Phnom Penh can also have some higher prices for hotels and food, but is also large enough to support plenty of budget options, too. The same is true for the beach areas.
Laos is fairly consistent in prices all over the country, as everything is cheap. However, if you plan to do a lot of activities or tours, this can add to your budget. Tours into the countryside to visit the jungle or nearby wilderness areas tend to add more to the budget of travelers.
The cities and towns of Laos tend to be cheap due to the readily available food and accommodation options, as well as more variety and competition.
If you're looking for more luxury, such as a nicer hotel or high-end restaurant, then expect to pay significantly more than the budget or mid-range options.
One of the largest expenses for travelers to both counties is alcohol. Both destinations have their "party" areas, where locals charge high prices for beer and drinks to make money from tourists.
How you can save money when visiting Cambodia and Laos?
Stay local. Locally owned hotels, restaurants, and shops are always cheaper than the larger chains, most of which cater to high-spending tourists.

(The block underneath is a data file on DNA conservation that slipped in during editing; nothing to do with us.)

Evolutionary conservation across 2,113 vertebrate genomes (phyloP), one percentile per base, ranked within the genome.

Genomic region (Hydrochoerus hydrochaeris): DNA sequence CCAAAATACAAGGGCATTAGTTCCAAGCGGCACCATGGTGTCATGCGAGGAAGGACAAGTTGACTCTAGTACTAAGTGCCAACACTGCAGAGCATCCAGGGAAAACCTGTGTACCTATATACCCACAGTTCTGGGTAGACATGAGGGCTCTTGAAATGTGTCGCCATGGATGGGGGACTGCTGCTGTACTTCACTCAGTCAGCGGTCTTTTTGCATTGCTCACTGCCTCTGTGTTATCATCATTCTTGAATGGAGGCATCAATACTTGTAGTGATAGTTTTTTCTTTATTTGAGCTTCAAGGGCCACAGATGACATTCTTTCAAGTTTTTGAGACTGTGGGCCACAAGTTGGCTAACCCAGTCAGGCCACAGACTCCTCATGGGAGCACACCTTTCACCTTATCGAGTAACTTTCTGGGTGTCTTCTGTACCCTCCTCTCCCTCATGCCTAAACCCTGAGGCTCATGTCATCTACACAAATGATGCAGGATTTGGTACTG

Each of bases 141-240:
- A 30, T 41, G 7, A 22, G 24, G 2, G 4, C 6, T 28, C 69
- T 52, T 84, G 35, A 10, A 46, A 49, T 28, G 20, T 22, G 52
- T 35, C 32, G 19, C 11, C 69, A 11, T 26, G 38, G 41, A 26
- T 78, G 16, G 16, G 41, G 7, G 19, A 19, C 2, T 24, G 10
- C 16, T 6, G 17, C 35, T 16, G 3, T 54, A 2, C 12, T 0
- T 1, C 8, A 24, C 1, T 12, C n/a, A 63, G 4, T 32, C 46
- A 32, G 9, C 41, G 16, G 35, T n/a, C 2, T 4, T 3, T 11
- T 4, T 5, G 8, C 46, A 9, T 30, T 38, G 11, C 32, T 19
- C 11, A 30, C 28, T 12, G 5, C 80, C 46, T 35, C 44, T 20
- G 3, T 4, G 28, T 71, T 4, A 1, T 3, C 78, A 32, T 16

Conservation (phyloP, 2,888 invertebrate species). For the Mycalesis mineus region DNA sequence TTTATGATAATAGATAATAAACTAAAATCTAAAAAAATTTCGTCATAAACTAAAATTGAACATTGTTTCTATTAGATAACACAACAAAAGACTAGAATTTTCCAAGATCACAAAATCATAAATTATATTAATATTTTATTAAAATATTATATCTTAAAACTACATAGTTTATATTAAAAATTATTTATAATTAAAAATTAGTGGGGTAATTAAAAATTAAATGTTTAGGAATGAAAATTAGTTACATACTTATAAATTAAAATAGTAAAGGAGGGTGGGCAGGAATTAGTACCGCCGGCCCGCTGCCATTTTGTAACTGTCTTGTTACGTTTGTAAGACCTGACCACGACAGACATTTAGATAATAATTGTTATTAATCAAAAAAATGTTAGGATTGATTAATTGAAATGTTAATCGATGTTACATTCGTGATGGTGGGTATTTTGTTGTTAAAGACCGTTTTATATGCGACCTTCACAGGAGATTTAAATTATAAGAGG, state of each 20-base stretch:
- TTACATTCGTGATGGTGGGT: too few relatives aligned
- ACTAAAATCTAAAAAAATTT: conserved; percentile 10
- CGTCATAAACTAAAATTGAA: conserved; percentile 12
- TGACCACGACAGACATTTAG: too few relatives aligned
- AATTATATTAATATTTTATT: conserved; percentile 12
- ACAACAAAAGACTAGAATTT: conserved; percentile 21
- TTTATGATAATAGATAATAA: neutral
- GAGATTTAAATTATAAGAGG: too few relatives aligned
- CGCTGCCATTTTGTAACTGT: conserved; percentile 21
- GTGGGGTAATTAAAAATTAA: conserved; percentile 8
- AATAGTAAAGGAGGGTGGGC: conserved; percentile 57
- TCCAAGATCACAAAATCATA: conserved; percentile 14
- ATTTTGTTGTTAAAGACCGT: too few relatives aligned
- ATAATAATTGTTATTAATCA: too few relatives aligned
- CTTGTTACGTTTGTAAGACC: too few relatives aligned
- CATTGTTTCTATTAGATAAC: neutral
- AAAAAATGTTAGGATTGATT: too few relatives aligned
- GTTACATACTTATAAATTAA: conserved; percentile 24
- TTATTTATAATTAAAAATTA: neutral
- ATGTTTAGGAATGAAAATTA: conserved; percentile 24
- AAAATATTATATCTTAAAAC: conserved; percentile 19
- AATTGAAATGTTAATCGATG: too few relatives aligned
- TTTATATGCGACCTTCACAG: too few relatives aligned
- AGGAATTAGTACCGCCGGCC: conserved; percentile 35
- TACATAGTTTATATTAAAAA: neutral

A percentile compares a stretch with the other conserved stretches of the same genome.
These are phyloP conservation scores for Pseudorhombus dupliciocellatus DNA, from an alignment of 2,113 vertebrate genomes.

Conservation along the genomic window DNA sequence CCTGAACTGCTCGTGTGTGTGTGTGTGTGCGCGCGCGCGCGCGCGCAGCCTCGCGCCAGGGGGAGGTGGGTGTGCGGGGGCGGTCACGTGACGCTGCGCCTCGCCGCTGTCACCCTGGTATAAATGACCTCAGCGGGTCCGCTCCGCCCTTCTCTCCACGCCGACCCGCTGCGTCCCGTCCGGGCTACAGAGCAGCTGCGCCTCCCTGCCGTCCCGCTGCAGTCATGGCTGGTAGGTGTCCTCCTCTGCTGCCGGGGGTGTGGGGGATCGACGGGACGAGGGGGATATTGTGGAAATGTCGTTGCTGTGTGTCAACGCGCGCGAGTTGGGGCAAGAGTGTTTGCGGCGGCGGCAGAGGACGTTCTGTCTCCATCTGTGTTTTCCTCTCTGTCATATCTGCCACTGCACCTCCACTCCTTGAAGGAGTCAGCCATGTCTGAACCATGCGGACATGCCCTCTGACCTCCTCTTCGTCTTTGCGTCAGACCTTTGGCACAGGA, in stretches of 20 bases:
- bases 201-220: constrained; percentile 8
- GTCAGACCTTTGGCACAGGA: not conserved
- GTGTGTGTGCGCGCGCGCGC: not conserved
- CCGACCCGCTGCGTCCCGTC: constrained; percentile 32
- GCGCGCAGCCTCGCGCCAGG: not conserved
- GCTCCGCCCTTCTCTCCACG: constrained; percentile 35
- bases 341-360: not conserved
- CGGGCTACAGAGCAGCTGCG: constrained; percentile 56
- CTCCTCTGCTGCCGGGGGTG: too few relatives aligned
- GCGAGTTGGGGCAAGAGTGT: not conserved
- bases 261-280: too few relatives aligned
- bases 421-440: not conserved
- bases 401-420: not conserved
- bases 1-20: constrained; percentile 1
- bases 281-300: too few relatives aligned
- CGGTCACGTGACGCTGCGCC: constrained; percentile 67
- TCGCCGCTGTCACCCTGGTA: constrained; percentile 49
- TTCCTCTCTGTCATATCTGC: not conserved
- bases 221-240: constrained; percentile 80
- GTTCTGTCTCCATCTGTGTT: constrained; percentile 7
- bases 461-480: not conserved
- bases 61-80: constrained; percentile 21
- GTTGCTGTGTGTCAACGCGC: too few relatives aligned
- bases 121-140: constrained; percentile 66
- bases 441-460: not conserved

Use local transportation whenever possible.
Eat where the locals eat. This is not just good for your budget, but the Cambodian cuisine is terrific. It's similar to Thai food, but often less spicy.
Get off the beaten path. Angkor is amazing and you shouldn't miss it, but there are plenty of other great places in Cambodia. Likewise, Laos has a few specific destinations where visitors congregate, but look elsewhere. The beaches, the capital city, and the beautiful countryside are all good options.
Travel slow. Transportation is one of the highest expenses, so picking a destination and maximizing all activities while there will keep prices down.
Negotiate for prices, as locals often try to hike up the prices of food and services for tourists. Shop around and know what things should really cost before you commit to purchasing something.